The records of interviews disclosed Thursday include those of 19 people, including 11 politicians at that time. In the records of interviews with Yoshida, some parts were not disclosed, such as names of TEPCO officials.
The records of interviews with officials related to TEPCO or Haruki Madarame, then chairman of the Nuclear Safety Commission, were not disclosed.
The government’s investigation committee interviewed 772 people on the nuclear accident. The government plans to disclose the records of interviews if relevant interviewees give their approval.
Source: Yomiuri Shimbun
September 11, 2014
The late chief of the disaster-hit Fukushima Daiichi nuclear plant criticized politicians in his testimony, saying they completely failed to grasp the dire situation that workers faced at the height of the crisis, and that they only brought about further confusion, according to documents disclosed by the government Thursday.
In his testimony, Masao Yoshida, who led efforts to stabilize the Fukushima plant after it was struck by a huge earthquake and tsunami on March 11, 2011, recalled when workers tried to carry out an emergency release of radioactive steam from the No. 1 reactor to avoid a rupture of its containers caused by rising pressure — an operation called venting.
In the early hours of March 12, 2011, Yoshida and his workers, despite being hampered by high levels of radiation at the complex, were already trying to implement the operation manually after the plant suffered a blackout, when then industry minister Banri Kaieda — unaware of what was going on — issued an order at 6:50 a.m. to carry out the venting.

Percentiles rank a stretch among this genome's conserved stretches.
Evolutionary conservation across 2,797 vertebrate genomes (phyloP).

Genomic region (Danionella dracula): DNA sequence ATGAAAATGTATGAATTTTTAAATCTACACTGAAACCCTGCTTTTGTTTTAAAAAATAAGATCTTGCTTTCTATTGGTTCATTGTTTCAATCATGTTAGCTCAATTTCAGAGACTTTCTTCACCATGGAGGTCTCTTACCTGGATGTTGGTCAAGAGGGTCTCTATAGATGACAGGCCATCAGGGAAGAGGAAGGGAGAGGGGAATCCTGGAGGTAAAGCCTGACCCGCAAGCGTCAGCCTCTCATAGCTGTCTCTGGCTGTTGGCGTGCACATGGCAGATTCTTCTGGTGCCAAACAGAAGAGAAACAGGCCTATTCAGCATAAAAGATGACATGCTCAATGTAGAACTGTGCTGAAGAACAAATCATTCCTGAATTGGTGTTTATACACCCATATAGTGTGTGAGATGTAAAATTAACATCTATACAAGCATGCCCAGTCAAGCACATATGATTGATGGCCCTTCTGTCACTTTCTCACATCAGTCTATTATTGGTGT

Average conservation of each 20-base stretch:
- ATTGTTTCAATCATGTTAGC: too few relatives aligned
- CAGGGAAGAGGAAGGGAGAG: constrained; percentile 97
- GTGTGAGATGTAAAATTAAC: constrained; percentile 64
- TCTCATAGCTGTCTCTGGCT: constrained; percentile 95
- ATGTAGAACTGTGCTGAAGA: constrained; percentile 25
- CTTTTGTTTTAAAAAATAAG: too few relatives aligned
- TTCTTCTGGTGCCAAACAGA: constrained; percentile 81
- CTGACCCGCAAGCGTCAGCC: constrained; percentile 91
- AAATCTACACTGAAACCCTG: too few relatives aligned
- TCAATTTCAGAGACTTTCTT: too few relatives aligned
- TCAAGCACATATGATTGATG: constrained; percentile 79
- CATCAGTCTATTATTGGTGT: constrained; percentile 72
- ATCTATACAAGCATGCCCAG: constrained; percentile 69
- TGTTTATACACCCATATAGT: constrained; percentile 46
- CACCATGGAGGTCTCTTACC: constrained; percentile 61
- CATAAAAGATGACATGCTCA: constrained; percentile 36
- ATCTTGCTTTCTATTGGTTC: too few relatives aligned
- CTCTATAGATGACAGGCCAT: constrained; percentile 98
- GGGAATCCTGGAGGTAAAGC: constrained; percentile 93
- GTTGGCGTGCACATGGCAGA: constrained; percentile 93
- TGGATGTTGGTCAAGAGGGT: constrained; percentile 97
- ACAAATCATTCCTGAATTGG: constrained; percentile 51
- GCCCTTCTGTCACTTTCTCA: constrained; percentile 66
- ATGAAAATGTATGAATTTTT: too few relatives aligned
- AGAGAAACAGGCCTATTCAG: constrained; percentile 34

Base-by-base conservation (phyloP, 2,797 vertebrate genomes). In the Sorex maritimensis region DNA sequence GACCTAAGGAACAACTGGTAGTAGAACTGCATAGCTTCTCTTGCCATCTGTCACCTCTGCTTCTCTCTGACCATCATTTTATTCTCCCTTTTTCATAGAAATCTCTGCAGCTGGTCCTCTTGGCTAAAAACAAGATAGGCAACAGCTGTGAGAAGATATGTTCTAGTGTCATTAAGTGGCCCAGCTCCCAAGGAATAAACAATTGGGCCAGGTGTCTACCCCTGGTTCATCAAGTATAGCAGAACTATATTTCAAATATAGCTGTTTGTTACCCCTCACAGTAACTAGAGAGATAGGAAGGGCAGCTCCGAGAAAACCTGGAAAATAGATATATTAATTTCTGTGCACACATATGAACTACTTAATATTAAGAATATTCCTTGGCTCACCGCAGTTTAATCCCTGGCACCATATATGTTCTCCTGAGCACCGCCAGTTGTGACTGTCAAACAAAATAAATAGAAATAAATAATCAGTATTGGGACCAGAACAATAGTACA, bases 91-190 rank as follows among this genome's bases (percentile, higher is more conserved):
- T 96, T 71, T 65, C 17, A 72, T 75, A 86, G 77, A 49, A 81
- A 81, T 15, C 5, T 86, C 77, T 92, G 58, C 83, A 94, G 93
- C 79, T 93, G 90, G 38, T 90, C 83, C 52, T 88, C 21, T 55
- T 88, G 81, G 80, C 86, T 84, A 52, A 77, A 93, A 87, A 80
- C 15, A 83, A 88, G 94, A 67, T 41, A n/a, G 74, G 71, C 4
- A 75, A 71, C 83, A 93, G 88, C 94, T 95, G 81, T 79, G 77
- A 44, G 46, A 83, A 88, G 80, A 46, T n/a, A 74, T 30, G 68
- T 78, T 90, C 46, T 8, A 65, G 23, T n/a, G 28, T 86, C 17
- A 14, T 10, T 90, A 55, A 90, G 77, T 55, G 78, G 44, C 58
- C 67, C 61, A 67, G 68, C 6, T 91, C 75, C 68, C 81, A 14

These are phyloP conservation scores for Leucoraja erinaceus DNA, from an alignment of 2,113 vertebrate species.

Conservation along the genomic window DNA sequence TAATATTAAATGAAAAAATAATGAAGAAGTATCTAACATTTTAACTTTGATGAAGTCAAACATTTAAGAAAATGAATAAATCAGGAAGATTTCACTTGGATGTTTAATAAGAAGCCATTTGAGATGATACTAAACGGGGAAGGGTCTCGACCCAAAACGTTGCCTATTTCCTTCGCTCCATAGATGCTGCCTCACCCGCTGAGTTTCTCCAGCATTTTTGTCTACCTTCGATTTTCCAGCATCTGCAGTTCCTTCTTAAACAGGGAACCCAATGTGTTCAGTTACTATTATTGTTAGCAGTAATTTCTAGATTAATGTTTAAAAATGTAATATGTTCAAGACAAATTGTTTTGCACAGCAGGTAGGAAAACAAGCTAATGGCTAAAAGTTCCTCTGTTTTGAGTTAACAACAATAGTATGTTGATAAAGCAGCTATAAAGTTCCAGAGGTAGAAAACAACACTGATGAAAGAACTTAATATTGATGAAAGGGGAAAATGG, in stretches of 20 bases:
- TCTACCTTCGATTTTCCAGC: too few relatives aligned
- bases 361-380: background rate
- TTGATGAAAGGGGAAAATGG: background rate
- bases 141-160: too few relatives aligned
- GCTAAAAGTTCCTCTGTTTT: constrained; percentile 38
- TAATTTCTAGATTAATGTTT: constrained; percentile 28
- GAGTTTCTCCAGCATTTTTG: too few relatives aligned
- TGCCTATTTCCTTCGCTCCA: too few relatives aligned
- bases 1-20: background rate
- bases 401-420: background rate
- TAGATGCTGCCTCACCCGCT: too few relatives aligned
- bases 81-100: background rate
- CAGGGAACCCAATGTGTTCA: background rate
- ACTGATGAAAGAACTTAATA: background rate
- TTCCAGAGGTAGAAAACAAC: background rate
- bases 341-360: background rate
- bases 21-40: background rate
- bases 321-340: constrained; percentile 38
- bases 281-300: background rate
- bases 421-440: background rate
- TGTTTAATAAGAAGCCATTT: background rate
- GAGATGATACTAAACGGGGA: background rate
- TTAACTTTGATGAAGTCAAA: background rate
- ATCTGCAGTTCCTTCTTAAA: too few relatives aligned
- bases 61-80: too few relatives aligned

Yoshida said he felt like the office of then Prime Minister Naoto Kan was “the farthest away” from where he was. “Basically, they thought the vents (from where radioactive steam is released) would open as soon as the minister ordered. It doesn’t work like that,” he said.
He also recalled that senior government officials, and Kan himself, called him directly numerous times to ask “pretty entry-level questions” when he was “very busy” in dealing with the catastrophic situation at the plant.
The former plant chief’s 400-page testimony also highlighted the poor corporate governance of Tokyo Electric Power Co., the operator of the crippled plant, which brought about further mess.
The documents showed senior officials at TEPCO headquarters in Tokyo put more priority on the opinion of the prime minister’s office, rather than trying to understand the difficult situation at the plant and support Yoshida.
“At that point, they were like, ‘do it (venting) now, do it now’…there was a clear gap” over the perception of how serious the situation was between his team and the TEPCO headquarters, he told a government panel that was examining the Fukushima meltdowns.
The testimony was reflected in the panel’s final report compiled in July 2012 along with testimonies from more than 770 others. Yoshida died of esophageal cancer the following July at age 58.